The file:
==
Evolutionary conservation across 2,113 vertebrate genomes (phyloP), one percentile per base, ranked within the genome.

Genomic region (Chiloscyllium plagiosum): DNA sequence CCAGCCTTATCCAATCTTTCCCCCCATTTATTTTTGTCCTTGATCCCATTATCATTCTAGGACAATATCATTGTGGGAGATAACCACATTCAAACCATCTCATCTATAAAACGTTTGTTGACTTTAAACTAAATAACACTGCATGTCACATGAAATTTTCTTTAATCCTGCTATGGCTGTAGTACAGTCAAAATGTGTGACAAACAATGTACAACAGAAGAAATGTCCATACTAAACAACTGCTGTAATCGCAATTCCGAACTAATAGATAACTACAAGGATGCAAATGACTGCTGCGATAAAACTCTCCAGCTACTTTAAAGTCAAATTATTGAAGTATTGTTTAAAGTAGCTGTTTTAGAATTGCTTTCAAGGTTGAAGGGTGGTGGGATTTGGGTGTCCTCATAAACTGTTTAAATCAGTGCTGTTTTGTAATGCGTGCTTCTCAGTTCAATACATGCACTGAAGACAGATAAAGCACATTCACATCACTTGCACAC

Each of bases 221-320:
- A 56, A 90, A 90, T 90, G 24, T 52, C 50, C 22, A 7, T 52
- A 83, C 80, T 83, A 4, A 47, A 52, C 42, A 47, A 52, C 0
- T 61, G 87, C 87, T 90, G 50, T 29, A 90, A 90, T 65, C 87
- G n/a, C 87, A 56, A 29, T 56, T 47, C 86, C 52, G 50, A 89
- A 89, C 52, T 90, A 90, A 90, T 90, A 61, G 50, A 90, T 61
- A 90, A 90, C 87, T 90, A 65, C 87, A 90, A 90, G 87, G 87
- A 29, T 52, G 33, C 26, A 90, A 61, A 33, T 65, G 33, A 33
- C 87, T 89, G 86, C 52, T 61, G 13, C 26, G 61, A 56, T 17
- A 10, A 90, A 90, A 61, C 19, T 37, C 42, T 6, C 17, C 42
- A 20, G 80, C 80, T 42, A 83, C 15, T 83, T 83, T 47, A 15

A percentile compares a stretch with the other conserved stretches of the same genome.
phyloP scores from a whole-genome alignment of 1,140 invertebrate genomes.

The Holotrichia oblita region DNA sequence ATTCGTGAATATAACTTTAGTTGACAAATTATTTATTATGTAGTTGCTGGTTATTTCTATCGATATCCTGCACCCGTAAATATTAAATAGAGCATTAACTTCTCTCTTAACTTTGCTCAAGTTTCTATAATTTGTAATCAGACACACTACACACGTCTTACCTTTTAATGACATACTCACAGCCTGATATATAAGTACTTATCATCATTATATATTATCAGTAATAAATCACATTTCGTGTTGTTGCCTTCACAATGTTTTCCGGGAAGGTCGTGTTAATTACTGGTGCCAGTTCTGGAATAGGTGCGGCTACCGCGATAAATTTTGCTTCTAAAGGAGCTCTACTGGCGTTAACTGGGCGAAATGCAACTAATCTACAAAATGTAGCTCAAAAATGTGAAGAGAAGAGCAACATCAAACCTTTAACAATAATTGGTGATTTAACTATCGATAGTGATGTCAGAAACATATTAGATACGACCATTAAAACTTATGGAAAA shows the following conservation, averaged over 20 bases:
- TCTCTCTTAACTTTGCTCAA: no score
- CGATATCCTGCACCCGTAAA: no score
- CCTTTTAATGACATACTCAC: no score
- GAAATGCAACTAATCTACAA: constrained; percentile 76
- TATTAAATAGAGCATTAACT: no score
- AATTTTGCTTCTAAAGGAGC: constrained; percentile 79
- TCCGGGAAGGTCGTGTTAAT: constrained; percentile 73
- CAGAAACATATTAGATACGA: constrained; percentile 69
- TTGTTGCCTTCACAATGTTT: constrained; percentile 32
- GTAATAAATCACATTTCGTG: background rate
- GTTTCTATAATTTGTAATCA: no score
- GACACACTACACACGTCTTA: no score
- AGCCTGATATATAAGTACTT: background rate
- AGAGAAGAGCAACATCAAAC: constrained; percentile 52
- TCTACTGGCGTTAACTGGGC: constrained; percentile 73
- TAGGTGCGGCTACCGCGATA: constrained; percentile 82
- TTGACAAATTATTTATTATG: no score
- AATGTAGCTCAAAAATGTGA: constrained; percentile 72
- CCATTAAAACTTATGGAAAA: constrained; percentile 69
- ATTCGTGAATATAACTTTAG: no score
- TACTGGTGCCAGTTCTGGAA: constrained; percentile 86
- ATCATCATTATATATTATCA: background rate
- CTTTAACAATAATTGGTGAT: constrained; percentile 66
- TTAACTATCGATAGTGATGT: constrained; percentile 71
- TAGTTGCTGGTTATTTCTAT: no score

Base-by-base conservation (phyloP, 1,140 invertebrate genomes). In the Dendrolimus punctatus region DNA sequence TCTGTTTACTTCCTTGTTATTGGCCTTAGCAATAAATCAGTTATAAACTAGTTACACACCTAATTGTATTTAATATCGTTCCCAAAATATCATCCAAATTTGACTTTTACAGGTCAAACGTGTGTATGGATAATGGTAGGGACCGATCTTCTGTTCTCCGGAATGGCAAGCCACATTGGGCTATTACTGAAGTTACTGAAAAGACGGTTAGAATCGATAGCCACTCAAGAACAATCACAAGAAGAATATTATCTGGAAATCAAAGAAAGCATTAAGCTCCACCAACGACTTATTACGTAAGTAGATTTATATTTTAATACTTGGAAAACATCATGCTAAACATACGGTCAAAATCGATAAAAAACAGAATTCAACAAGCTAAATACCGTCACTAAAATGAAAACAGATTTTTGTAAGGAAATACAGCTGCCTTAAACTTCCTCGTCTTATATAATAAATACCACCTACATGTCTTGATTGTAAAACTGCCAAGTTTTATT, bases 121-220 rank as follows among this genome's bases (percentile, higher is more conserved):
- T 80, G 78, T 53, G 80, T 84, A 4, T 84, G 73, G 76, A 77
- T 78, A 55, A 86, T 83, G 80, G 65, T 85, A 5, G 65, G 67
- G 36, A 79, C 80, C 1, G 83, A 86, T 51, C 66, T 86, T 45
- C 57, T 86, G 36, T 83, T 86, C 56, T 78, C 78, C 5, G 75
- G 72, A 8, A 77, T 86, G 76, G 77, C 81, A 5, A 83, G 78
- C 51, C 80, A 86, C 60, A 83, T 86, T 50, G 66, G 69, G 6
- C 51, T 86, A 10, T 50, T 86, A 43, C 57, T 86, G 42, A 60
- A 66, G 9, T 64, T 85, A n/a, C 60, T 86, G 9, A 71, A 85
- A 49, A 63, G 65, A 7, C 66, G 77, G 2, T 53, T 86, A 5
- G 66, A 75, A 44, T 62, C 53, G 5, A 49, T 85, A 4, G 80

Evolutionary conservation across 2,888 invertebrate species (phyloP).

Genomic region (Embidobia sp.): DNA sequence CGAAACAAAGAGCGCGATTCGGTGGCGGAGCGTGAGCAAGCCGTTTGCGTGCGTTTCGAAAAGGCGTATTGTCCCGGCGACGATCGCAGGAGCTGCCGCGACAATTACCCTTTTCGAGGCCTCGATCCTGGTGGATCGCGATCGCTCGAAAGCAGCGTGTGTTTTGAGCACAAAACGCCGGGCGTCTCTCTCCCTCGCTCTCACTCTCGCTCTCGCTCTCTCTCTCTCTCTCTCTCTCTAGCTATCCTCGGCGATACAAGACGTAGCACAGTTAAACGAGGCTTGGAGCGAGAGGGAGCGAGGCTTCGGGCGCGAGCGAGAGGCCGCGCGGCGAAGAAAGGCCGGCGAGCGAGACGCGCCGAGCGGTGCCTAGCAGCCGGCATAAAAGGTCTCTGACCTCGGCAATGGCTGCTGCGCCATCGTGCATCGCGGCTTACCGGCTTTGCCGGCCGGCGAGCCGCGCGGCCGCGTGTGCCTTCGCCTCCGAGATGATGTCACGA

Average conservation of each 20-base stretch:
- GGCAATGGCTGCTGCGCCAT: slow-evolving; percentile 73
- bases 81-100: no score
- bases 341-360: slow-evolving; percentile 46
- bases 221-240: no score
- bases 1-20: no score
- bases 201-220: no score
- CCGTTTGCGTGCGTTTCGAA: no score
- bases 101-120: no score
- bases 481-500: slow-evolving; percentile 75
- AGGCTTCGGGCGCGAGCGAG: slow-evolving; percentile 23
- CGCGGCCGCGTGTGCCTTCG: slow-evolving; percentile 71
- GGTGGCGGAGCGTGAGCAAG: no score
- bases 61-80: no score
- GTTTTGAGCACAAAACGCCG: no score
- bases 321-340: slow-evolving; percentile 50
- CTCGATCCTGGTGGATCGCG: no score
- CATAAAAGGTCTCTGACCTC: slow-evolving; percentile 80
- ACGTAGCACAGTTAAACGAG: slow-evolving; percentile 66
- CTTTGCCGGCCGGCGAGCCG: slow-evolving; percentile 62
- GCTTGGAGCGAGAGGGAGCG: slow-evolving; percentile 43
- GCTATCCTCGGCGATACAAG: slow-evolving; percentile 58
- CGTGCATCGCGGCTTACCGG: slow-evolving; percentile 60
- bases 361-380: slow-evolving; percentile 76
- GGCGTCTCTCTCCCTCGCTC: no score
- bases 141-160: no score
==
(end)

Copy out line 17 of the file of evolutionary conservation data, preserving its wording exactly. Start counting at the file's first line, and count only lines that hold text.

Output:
- TCTCTCTTAACTTTGCTCAA: no score